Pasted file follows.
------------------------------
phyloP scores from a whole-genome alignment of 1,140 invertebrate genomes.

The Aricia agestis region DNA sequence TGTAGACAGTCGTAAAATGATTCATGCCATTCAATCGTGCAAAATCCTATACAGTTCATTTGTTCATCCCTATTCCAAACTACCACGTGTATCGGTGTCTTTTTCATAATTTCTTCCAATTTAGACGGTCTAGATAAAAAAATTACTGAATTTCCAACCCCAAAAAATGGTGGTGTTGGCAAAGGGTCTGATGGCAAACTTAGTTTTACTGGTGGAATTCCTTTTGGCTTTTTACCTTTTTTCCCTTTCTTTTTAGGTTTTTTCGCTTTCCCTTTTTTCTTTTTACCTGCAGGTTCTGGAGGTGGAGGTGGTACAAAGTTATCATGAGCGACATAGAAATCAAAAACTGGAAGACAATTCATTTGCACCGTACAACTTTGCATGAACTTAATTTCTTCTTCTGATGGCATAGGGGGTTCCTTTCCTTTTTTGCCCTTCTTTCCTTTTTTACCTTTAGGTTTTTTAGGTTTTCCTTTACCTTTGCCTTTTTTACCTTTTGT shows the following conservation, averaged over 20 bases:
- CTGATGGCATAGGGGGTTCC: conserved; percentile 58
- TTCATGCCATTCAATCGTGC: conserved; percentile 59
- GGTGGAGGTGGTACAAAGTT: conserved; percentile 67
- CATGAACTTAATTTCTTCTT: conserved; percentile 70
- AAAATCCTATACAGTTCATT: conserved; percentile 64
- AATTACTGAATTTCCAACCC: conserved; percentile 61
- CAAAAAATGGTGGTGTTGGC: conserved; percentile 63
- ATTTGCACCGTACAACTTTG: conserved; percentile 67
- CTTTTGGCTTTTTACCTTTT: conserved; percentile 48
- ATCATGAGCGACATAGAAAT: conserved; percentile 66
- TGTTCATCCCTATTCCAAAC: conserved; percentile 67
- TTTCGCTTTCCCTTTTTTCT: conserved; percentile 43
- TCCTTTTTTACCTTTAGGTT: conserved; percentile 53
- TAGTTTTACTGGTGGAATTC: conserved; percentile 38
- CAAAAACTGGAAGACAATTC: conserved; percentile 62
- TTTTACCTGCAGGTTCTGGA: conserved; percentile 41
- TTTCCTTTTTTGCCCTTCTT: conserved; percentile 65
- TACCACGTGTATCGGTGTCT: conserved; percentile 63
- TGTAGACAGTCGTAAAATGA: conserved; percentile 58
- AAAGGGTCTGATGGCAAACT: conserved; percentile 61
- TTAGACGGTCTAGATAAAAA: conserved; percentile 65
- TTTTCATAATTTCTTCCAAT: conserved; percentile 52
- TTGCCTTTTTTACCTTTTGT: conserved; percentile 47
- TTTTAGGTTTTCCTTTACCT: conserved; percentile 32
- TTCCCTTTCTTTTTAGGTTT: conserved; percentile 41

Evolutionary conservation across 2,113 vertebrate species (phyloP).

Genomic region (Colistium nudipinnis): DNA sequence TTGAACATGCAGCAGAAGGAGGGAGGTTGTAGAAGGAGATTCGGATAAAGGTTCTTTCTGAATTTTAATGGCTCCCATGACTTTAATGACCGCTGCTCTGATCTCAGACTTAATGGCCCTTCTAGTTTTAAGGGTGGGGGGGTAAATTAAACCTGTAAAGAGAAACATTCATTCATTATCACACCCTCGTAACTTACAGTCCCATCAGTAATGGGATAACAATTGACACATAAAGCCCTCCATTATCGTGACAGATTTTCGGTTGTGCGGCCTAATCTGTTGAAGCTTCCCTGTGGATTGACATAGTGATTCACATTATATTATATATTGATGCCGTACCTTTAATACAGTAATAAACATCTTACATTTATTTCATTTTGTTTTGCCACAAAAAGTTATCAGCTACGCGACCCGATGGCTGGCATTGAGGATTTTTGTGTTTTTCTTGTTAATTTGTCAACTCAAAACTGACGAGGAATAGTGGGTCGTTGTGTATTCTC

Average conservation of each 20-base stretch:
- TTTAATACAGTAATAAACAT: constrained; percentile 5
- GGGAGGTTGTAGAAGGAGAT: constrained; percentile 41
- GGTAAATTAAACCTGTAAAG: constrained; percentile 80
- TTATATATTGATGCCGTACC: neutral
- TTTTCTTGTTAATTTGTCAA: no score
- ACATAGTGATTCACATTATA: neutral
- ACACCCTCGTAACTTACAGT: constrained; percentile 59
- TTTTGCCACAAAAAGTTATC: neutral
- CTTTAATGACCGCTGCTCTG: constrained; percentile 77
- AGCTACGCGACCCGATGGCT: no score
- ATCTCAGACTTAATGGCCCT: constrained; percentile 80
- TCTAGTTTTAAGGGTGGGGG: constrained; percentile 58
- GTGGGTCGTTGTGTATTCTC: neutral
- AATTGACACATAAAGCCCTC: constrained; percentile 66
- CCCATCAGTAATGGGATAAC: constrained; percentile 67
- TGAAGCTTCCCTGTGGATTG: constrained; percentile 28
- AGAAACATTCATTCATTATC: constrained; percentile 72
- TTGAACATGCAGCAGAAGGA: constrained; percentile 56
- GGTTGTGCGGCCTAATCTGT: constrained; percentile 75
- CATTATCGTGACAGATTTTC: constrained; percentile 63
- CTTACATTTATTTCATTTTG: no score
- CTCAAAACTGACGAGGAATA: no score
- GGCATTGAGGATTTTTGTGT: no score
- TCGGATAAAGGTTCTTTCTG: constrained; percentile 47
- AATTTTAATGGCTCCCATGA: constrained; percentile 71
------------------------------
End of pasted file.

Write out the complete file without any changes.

phyloP scores from a whole-genome alignment of 1,140 invertebrate genomes.

The Aricia agestis region DNA sequence TGTAGACAGTCGTAAAATGATTCATGCCATTCAATCGTGCAAAATCCTATACAGTTCATTTGTTCATCCCTATTCCAAACTACCACGTGTATCGGTGTCTTTTTCATAATTTCTTCCAATTTAGACGGTCTAGATAAAAAAATTACTGAATTTCCAACCCCAAAAAATGGTGGTGTTGGCAAAGGGTCTGATGGCAAACTTAGTTTTACTGGTGGAATTCCTTTTGGCTTTTTACCTTTTTTCCCTTTCTTTTTAGGTTTTTTCGCTTTCCCTTTTTTCTTTTTACCTGCAGGTTCTGGAGGTGGAGGTGGTACAAAGTTATCATGAGCGACATAGAAATCAAAAACTGGAAGACAATTCATTTGCACCGTACAACTTTGCATGAACTTAATTTCTTCTTCTGATGGCATAGGGGGTTCCTTTCCTTTTTTGCCCTTCTTTCCTTTTTTACCTTTAGGTTTTTTAGGTTTTCCTTTACCTTTGCCTTTTTTACCTTTTGT shows the following conservation, averaged over 20 bases:
- CTGATGGCATAGGGGGTTCC: conserved; percentile 58
- TTCATGCCATTCAATCGTGC: conserved; percentile 59
- GGTGGAGGTGGTACAAAGTT: conserved; percentile 67
- CATGAACTTAATTTCTTCTT: conserved; percentile 70
- AAAATCCTATACAGTTCATT: conserved; percentile 64
- AATTACTGAATTTCCAACCC: conserved; percentile 61
- CAAAAAATGGTGGTGTTGGC: conserved; percentile 63
- ATTTGCACCGTACAACTTTG: conserved; percentile 67
- CTTTTGGCTTTTTACCTTTT: conserved; percentile 48
- ATCATGAGCGACATAGAAAT: conserved; percentile 66
- TGTTCATCCCTATTCCAAAC: conserved; percentile 67
- TTTCGCTTTCCCTTTTTTCT: conserved; percentile 43
- TCCTTTTTTACCTTTAGGTT: conserved; percentile 53
- TAGTTTTACTGGTGGAATTC: conserved; percentile 38
- CAAAAACTGGAAGACAATTC: conserved; percentile 62
- TTTTACCTGCAGGTTCTGGA: conserved; percentile 41
- TTTCCTTTTTTGCCCTTCTT: conserved; percentile 65
- TACCACGTGTATCGGTGTCT: conserved; percentile 63
- TGTAGACAGTCGTAAAATGA: conserved; percentile 58
- AAAGGGTCTGATGGCAAACT: conserved; percentile 61
- TTAGACGGTCTAGATAAAAA: conserved; percentile 65
- TTTTCATAATTTCTTCCAAT: conserved; percentile 52
- TTGCCTTTTTTACCTTTTGT: conserved; percentile 47
- TTTTAGGTTTTCCTTTACCT: conserved; percentile 32
- TTCCCTTTCTTTTTAGGTTT: conserved; percentile 41

Evolutionary conservation across 2,113 vertebrate species (phyloP).

Genomic region (Colistium nudipinnis): DNA sequence TTGAACATGCAGCAGAAGGAGGGAGGTTGTAGAAGGAGATTCGGATAAAGGTTCTTTCTGAATTTTAATGGCTCCCATGACTTTAATGACCGCTGCTCTGATCTCAGACTTAATGGCCCTTCTAGTTTTAAGGGTGGGGGGGTAAATTAAACCTGTAAAGAGAAACATTCATTCATTATCACACCCTCGTAACTTACAGTCCCATCAGTAATGGGATAACAATTGACACATAAAGCCCTCCATTATCGTGACAGATTTTCGGTTGTGCGGCCTAATCTGTTGAAGCTTCCCTGTGGATTGACATAGTGATTCACATTATATTATATATTGATGCCGTACCTTTAATACAGTAATAAACATCTTACATTTATTTCATTTTGTTTTGCCACAAAAAGTTATCAGCTACGCGACCCGATGGCTGGCATTGAGGATTTTTGTGTTTTTCTTGTTAATTTGTCAACTCAAAACTGACGAGGAATAGTGGGTCGTTGTGTATTCTC

Average conservation of each 20-base stretch:
- TTTAATACAGTAATAAACAT: constrained; percentile 5
- GGGAGGTTGTAGAAGGAGAT: constrained; percentile 41
- GGTAAATTAAACCTGTAAAG: constrained; percentile 80
- TTATATATTGATGCCGTACC: neutral
- TTTTCTTGTTAATTTGTCAA: no score
- ACATAGTGATTCACATTATA: neutral
- ACACCCTCGTAACTTACAGT: constrained; percentile 59
- TTTTGCCACAAAAAGTTATC: neutral
- CTTTAATGACCGCTGCTCTG: constrained; percentile 77
- AGCTACGCGACCCGATGGCT: no score
- ATCTCAGACTTAATGGCCCT: constrained; percentile 80
- TCTAGTTTTAAGGGTGGGGG: constrained; percentile 58
- GTGGGTCGTTGTGTATTCTC: neutral
- AATTGACACATAAAGCCCTC: constrained; percentile 66
- CCCATCAGTAATGGGATAAC: constrained; percentile 67
- TGAAGCTTCCCTGTGGATTG: constrained; percentile 28
- AGAAACATTCATTCATTATC: constrained; percentile 72
- TTGAACATGCAGCAGAAGGA: constrained; percentile 56
- GGTTGTGCGGCCTAATCTGT: constrained; percentile 75
- CATTATCGTGACAGATTTTC: constrained; percentile 63
- CTTACATTTATTTCATTTTG: no score
- CTCAAAACTGACGAGGAATA: no score
- GGCATTGAGGATTTTTGTGT: no score
- TCGGATAAAGGTTCTTTCTG: constrained; percentile 47
- AATTTTAATGGCTCCCATGA: constrained; percentile 71